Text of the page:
logo
(866) 924-4608

We Buy All Cars, Running or Not!

(866) 924-4608 FAST CASH OFFER
How to Fix P0135 Code: “O2 Sensor Heater Circuit Malfunction (Bank 1, Sensor 1)”

How to Fix P0135 Code: “O2 Sensor Heater Circuit Malfunction (Bank 1, Sensor 1)”

If you're searching for how to fix the P0135 code, confirm that the error code exists using an OBDII scanner. Once you confirm that your vehicle registered a P0135 code, only one common DIY is to test the oxygen sensor for any damage signs. If the oxygen sensor does not look great, you need to replace it to eliminate the P0135 code. However, if the code was not fixed, you must take your vehicle to a professional mechanic to perform manufacturer tests. 

Auto Repairs Are EXPENSIVE


The oxygen sensor must operate within a certain temperature level, and it should reach this temperature within a fairly short time. If the oxygen sensor did not reach the optimum temperature within the designated time, your engine would trigger a check engine light associated with a P0135 code.

As a driver, you need to be aware of what needs to be done when dealing with a common error code like the P0135 code.

This article provides you with all the details you are looking for to understand the P0135 code. We highlight the primary causes along with the symptoms. We also provide you with a simple DIY to help you get rid of the P0135 code at home without needing a professional mechanic. Finally, we provide a rough estimate about how much it will cost you to get rid of that P0135 code. 

What is the P0135 code definition?

The P0135 code definition is “O2 Sensor Heater Circuit Malfunction (Bank 1, Sensor 1).” If you didn't get what the P0135 code means, it is crucial to go back to the basics about how the oxygen sensor operates and the purpose of having a heater circuit around it.

We will cover this basic information along with some additional details in the following section to help you determine whether the P0135 code is serious or not. 

What does the P0135 code mean? 

Most vehicles have two different oxygen sensors. There's a heater circuit responsible for bringing the oxygen sensors' temperature up to operate faster than unheated sensors in every oxygen sensor. Usually, oxygen sensors are equipped with a heater circuit; it takes the sensor between 20 and 60 seconds to get started and reached the optimum temperature. 

Another important reason for having a heater circuit is keeping the oxygen sensor at the optimum temperature even when your vehicle is not running tire speeds or stays idle. 

The heater circuit's efficiency is crucial because the faster your oxygen sensor reaches the optimum temperature, the easier it is for your vehicle's engine to optimize the efficiency of the catalytic converters. 

When any of the heater circuits goes bad, the vehicle's ECM will trigger the P0135 code immediately to inform you that it's taking the oxygen sensor longer than usual to reach the optimum temperature, which might affect the vehicle's overall performance.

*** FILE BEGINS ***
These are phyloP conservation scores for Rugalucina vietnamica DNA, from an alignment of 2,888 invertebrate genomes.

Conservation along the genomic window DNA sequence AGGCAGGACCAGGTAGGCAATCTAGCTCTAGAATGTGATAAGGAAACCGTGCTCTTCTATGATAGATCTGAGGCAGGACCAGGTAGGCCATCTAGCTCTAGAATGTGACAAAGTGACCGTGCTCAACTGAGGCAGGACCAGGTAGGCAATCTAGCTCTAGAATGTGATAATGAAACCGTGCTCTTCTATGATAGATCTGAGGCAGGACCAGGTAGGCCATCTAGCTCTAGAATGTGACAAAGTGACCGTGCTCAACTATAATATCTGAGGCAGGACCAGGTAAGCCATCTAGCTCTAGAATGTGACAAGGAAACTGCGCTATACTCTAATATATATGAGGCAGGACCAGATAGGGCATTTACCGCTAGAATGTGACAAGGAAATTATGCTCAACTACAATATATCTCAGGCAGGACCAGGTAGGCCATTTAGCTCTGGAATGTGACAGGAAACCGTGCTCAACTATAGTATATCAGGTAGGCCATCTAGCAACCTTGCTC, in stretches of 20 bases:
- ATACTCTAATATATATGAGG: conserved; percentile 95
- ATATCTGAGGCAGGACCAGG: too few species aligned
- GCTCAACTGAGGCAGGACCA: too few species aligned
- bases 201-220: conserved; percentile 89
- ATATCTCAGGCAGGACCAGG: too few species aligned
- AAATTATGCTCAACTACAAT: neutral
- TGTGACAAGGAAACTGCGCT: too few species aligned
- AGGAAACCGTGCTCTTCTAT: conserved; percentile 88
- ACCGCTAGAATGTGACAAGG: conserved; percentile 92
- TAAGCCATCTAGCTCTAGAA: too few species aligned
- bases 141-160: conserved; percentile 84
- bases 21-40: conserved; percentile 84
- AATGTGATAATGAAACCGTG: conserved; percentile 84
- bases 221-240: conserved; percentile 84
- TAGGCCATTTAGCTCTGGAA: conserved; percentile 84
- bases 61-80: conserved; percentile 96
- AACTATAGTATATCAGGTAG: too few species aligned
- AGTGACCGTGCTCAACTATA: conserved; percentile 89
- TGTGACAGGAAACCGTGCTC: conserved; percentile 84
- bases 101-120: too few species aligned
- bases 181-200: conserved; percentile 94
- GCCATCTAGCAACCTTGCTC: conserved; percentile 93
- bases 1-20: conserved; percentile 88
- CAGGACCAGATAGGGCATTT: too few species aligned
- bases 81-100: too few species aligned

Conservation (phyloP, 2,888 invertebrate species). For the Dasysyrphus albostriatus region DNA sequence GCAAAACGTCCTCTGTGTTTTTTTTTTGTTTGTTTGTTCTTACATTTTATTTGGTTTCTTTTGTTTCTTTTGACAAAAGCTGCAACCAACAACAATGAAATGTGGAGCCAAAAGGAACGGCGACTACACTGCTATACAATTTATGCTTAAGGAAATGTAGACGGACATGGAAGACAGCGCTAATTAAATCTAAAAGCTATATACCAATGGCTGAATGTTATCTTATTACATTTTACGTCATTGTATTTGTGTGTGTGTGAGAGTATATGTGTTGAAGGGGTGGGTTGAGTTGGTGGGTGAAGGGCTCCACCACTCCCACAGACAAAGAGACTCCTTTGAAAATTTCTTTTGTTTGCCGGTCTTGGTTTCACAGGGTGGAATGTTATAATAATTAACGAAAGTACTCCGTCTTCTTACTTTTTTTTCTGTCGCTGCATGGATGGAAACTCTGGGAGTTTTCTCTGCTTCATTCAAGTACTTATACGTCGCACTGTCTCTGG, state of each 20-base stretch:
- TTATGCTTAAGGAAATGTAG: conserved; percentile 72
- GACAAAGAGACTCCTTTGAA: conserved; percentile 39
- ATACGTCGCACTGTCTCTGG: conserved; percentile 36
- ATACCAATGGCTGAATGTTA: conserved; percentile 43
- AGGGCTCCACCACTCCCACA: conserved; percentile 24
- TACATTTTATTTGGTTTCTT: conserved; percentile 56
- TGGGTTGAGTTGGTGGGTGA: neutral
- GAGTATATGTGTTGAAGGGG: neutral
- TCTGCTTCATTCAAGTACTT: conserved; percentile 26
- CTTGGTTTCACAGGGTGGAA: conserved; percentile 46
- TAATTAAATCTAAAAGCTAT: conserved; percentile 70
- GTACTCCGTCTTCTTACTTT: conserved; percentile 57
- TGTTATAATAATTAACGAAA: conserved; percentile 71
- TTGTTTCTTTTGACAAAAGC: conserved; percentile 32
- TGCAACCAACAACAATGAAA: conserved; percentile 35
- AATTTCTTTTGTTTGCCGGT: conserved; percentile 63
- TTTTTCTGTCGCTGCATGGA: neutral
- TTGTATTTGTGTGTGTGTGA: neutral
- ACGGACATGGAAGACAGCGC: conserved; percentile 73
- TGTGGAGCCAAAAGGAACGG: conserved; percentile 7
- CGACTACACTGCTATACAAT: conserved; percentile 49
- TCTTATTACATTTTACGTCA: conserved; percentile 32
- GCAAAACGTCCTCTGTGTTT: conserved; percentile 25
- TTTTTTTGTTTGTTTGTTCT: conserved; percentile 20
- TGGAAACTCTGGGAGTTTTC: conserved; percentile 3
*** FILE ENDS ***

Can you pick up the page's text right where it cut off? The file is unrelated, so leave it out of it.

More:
The P0135 code indicates that the heater circuit at bank one is the culprit. Bank one refers to the side of the engine, and #1 indicates it's related to cylinder one and #2 indicates it's related to the opposite side. 

What are the primary causes for the P0135 code?

Automotive experts collected old potential causes for triggering a P0135 code, and these causes are listed below:

  • Problems with the power control module
  • Issues with the engine coolant temperature sensor
  • Troubles with the fuse
  • Malfunction in the ground wiring
  • Issues with the connections
  • Problems with the pre-catalyst oxygen sensor 

How do I know if it’s the P0135 code? Symptoms of the P0135 code

When your vehicle registers a P0135 code, you will notice one of the following symptoms:

Keep in mind that these symptoms can be linked to multiple potential causes, which means that you cannot rely on these symptoms to say it's coming from a P0135 code. Thus, the best and most accurate way to confirm a P0135 code is by using an OBDII scanner and performing a quick scan. 

How to fix the P0135 code?

Although the P0135 code is linked to a very sensitive component, the oxygen sensor, it's not too scary to deal with this code because there are plenty of good DIYs to implement at home to resolve the issue.

Our team conducted an in-depth review of all available recommendations by automotive experts. Fixing the P0135 code at home without needing a professional mechanic is crucial to eliminate needing the mechanic as much as possible. This way, you can save a ton on labor costs.

Let's take a closer look below at some of the methods you can apply to fix the P0135 code:

  • Is it really a P0135 code? 

Before you move any step further, you need to make sure that the P0135 code exists in the 1st place. To do that, you need to use a certain tool called the OBDII scanner.

This scanner is a small device that you can connect to your vehicle's internal computer to scan all internal errors. Keep in mind that this tool will display inactive and current or active errors, which means that you must know what to look for on the screen.

If the screen displayed a P0135 code, then your problem is linked to the heater circuit of the oxygen sensor on bank one. Thus, you can go ahead and test the following DIYs to resolve the issue. 

  • Does the oxygen sensor work properly? 

The quickest and most common DIY to get rid of a P0135 code is to inspect the oxygen sensor on bank one. Again, bank one is located at the site of the first cylinder of your engine.